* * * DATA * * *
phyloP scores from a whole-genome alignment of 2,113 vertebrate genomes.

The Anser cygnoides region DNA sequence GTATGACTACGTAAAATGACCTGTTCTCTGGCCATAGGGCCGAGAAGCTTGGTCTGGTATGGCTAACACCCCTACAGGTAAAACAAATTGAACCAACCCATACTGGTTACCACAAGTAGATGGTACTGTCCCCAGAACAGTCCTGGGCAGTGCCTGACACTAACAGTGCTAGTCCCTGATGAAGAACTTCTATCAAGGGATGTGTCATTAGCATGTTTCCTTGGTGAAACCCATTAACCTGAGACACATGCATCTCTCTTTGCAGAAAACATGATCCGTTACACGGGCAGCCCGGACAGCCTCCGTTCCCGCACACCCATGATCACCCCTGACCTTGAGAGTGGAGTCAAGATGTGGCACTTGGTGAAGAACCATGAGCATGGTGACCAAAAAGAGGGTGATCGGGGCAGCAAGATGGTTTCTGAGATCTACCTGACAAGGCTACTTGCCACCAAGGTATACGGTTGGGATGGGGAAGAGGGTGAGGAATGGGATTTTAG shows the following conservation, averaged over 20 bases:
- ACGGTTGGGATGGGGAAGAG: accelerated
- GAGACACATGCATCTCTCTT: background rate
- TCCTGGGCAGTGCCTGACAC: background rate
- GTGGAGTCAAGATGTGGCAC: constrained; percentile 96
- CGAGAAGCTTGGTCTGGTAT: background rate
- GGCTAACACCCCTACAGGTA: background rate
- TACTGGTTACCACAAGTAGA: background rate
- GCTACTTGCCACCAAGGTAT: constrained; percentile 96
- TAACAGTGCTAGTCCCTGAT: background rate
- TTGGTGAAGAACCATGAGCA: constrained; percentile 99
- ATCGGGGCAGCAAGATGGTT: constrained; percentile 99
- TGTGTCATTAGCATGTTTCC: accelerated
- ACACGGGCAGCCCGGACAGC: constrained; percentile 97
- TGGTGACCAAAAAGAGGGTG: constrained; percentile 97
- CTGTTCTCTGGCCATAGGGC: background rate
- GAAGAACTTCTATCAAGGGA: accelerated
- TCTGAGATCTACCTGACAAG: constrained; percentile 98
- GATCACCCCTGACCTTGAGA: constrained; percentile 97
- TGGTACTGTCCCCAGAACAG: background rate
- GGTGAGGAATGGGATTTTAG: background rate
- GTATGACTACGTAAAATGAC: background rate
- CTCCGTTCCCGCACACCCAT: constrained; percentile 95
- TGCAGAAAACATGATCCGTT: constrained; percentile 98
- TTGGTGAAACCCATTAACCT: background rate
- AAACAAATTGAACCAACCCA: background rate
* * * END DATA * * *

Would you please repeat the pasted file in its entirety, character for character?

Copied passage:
phyloP scores from a whole-genome alignment of 2,113 vertebrate genomes.

The Anser cygnoides region DNA sequence GTATGACTACGTAAAATGACCTGTTCTCTGGCCATAGGGCCGAGAAGCTTGGTCTGGTATGGCTAACACCCCTACAGGTAAAACAAATTGAACCAACCCATACTGGTTACCACAAGTAGATGGTACTGTCCCCAGAACAGTCCTGGGCAGTGCCTGACACTAACAGTGCTAGTCCCTGATGAAGAACTTCTATCAAGGGATGTGTCATTAGCATGTTTCCTTGGTGAAACCCATTAACCTGAGACACATGCATCTCTCTTTGCAGAAAACATGATCCGTTACACGGGCAGCCCGGACAGCCTCCGTTCCCGCACACCCATGATCACCCCTGACCTTGAGAGTGGAGTCAAGATGTGGCACTTGGTGAAGAACCATGAGCATGGTGACCAAAAAGAGGGTGATCGGGGCAGCAAGATGGTTTCTGAGATCTACCTGACAAGGCTACTTGCCACCAAGGTATACGGTTGGGATGGGGAAGAGGGTGAGGAATGGGATTTTAG shows the following conservation, averaged over 20 bases:
- ACGGTTGGGATGGGGAAGAG: accelerated
- GAGACACATGCATCTCTCTT: background rate
- TCCTGGGCAGTGCCTGACAC: background rate
- GTGGAGTCAAGATGTGGCAC: constrained; percentile 96
- CGAGAAGCTTGGTCTGGTAT: background rate
- GGCTAACACCCCTACAGGTA: background rate
- TACTGGTTACCACAAGTAGA: background rate
- GCTACTTGCCACCAAGGTAT: constrained; percentile 96
- TAACAGTGCTAGTCCCTGAT: background rate
- TTGGTGAAGAACCATGAGCA: constrained; percentile 99
- ATCGGGGCAGCAAGATGGTT: constrained; percentile 99
- TGTGTCATTAGCATGTTTCC: accelerated
- ACACGGGCAGCCCGGACAGC: constrained; percentile 97
- TGGTGACCAAAAAGAGGGTG: constrained; percentile 97
- CTGTTCTCTGGCCATAGGGC: background rate
- GAAGAACTTCTATCAAGGGA: accelerated
- TCTGAGATCTACCTGACAAG: constrained; percentile 98
- GATCACCCCTGACCTTGAGA: constrained; percentile 97
- TGGTACTGTCCCCAGAACAG: background rate
- GGTGAGGAATGGGATTTTAG: background rate
- GTATGACTACGTAAAATGAC: background rate
- CTCCGTTCCCGCACACCCAT: constrained; percentile 95
- TGCAGAAAACATGATCCGTT: constrained; percentile 98
- TTGGTGAAACCCATTAACCT: background rate
- AAACAAATTGAACCAACCCA: background rate